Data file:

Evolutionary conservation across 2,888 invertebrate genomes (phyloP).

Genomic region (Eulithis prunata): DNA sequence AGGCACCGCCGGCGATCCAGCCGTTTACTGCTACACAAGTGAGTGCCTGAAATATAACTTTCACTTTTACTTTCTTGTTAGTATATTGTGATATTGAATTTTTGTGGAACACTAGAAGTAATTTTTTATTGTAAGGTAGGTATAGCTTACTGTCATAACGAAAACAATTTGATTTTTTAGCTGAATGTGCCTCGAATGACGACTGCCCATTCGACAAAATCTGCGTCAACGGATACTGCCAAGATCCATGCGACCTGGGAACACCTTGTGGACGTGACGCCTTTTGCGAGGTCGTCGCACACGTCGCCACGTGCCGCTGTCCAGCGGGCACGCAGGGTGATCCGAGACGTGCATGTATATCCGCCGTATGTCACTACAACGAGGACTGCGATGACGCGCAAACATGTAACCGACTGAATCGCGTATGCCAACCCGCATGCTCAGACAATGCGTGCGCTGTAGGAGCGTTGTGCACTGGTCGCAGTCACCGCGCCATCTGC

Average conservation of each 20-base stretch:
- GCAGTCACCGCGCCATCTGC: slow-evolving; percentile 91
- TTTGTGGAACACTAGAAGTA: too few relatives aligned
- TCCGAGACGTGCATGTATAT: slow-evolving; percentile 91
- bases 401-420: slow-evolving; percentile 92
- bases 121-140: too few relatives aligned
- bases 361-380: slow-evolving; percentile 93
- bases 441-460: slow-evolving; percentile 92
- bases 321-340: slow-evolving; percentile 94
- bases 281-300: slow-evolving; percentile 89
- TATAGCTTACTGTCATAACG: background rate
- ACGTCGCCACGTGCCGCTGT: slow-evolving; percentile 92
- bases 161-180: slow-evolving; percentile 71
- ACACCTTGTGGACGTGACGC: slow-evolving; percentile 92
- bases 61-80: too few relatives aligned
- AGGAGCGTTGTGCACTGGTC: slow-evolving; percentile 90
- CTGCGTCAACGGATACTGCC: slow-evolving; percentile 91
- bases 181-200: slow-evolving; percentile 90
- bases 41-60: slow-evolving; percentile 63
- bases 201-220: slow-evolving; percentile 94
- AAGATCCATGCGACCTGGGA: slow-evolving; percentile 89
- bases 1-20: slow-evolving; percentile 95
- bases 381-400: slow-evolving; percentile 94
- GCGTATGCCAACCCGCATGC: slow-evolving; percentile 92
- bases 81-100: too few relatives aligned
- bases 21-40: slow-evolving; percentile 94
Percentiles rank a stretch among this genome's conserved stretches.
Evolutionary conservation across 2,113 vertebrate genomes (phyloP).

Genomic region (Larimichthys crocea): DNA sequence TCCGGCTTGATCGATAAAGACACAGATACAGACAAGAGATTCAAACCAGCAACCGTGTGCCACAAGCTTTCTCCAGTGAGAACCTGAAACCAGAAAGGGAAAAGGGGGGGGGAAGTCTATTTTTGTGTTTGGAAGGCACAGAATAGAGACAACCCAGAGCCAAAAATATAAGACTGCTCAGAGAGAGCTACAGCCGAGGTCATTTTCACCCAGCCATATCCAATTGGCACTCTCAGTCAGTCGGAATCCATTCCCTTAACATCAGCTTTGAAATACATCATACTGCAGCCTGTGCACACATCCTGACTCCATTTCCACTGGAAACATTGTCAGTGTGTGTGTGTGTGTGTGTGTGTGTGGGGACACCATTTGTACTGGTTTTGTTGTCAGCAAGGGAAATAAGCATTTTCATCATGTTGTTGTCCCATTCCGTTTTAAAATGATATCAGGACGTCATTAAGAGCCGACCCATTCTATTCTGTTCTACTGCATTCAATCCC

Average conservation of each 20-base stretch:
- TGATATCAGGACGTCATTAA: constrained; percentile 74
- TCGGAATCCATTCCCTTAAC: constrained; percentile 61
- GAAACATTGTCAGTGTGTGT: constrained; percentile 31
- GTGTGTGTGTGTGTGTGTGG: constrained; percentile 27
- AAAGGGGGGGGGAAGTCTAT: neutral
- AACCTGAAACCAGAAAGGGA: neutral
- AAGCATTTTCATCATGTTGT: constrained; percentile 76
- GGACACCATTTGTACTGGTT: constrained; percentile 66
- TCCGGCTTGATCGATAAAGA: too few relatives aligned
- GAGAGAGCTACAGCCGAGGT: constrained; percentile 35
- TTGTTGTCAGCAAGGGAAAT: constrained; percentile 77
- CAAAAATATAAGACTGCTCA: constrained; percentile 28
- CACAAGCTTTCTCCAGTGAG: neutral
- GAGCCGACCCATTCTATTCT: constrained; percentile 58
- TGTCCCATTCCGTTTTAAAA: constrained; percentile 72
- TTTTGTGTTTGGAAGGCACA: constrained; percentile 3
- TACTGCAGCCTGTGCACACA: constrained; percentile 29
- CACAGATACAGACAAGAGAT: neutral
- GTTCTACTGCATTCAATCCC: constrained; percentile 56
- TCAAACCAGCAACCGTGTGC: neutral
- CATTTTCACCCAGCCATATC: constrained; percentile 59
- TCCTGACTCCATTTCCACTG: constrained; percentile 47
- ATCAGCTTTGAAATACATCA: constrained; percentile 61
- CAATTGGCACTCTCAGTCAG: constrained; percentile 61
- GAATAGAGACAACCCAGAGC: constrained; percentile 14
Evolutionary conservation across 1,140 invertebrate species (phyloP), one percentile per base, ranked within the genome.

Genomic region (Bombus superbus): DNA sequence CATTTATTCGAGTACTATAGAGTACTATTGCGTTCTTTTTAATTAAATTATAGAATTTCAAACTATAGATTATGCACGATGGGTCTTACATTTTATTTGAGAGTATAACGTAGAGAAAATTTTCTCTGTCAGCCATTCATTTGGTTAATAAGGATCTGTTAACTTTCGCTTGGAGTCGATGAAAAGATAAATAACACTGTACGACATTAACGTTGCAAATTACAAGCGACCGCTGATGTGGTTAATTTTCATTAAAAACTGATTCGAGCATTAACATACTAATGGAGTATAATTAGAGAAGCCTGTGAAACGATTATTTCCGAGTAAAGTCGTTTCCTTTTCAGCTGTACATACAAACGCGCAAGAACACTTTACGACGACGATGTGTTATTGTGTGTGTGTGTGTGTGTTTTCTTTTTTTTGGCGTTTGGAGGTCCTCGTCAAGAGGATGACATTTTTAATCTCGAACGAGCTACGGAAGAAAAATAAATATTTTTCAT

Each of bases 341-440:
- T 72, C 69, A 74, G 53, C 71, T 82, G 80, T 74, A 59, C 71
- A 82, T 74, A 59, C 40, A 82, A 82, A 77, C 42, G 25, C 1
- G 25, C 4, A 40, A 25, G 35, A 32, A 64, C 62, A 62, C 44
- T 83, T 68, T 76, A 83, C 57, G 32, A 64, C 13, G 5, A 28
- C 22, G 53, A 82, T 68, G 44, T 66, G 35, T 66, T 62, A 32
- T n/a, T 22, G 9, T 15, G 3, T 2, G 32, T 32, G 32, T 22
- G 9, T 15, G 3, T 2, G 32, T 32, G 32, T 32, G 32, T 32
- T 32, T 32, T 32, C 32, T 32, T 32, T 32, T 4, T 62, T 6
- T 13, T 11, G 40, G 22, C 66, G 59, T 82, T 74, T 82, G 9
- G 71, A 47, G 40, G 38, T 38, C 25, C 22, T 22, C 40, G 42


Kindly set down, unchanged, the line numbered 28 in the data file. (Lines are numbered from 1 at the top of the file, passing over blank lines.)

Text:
- bases 21-40: slow-evolving; percentile 94